Holocaust-Era Assets

German Administration of American Companies, 1940-1945

Background Information

German Administration of American Companies 1940-1945: A Very Brief Review
By Dr. Greg Bradsher, National Archives and Records Administration
May 9, 2000. Revised June 12, 2000, September 8, 2000, June 6, 2001

The Work of the Reich Commission for the Handling of Enemy Property

By decrees of June 24 and 28, 1941 the German Government blocked the assets of American Companies. This was done in response to the United States blocking German assets on June 14, 1941. According to one report even prior to the outbreak of war between Germany and the United States the foreign branches of some American enterprises had been integrated into the German war economy. And from looking at one claim file, I saw this was indeed true.

American company and bank assets were seized by a December 11, 1941, amendment to the Decree Concerning the Treatment of Enemy Property of January 15, 1940. These companies and bank assets were controlled by the Reich Commissioner for the Handling of Enemy Property (Reichskommissar fuer die Behandlung Feindliehen Vermoegens). This Office, which was part of the Ministry of Justice, attempted to operate within the framework of the German law and the Reichskommissar apparently took the position that he was a trustee for the property of the enemy alien and that he must administer it for the benefit of the owner and that at the termination of the war he would relinquish control and the property would be returned to the owner with proper accounting.

A custodian or Administrator (Verwalter) of the American property was appointed by the Reichskommisar, of which there was one at each Oberlandesgericht. The man usually chosen was a German director of manager of the firm, a lawyer, or other responsible individual. The Administrator, once appointed, made a report to the Reichskommissar once every six months, giving profit and loss information and balance sheet data [the records of the Reichskommisar, which had been microfilmed, were used by US Army occupation forces; they are not among the holdings of the Captured German records at the National Archives]. For property or concern of which the owner was absent the Reichskommisar appointed an Administrator called a Pflager.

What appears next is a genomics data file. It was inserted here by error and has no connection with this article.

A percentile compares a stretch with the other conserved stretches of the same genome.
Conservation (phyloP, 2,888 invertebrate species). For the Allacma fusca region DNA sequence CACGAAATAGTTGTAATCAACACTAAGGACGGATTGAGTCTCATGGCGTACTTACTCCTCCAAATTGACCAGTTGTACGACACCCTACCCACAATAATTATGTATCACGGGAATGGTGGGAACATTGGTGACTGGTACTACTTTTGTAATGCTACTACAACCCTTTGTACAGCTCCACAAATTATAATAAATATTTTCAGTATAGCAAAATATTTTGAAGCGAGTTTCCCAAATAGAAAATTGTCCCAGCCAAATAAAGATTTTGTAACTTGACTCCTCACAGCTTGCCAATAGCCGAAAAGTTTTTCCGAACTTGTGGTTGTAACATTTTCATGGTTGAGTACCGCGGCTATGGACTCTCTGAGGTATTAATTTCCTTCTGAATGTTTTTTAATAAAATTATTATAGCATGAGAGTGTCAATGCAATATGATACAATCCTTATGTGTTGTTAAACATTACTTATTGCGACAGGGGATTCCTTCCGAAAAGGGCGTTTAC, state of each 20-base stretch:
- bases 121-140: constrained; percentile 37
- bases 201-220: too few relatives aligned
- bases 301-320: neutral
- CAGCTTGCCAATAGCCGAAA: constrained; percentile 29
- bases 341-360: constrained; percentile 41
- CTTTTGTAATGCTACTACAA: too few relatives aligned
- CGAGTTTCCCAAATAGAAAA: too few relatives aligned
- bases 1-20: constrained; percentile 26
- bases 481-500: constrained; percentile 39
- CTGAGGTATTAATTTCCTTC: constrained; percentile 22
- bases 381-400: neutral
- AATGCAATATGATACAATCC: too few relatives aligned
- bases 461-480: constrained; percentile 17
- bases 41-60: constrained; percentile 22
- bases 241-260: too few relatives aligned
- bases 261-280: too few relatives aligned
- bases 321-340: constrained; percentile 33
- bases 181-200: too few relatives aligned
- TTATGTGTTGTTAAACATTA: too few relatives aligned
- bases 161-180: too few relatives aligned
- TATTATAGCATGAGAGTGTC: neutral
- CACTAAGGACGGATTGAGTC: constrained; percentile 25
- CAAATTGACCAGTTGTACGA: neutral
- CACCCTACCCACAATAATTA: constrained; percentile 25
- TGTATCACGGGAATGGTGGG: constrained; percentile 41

The Administrators were given authority to carry out all transactions. The Administrator was to carry out the conduct of the firms for benefit of Germany's war effort. One would assume this meant ensuring the production of goods that benefited the war effort, regardless of profit to the company. I did not fine any reference to what happen to the profits. But I would assume, they were retained by the company and not forwarded to the Reichskommissar's office. Expenses of the Administrator were paid by the company. The Germans, it does not appear, compensate the American companies during the war for damage inflicted on the companies by the Allies. American companies made such claims with the War Claims Commission and the Foreign Claims Settlement Commission after the war.

According to a US Army report, the Reich Ministry of Economics, that represented Nazi Party interests, took the attitude that enemy alien property was forfeited to the state (much like the American view), and, through the agencies of the SD and the Gestapo, much property was seized and confiscated which should have, under German law, been administered by the Reichskommissar. US Army investigators found that the Reichskommissar's Office made an attempt to appoint trained, competent, and honest administrators for alien property. However, the Security Police were charged with screening the prospective administrators for their "political reliability," and that no appointment could be made without approval from that office. It should be noted that one report stated that as of August 1942, no American property had been confiscated. So either this report is wrong, or that the Germans did not start confiscating property until after August 1942.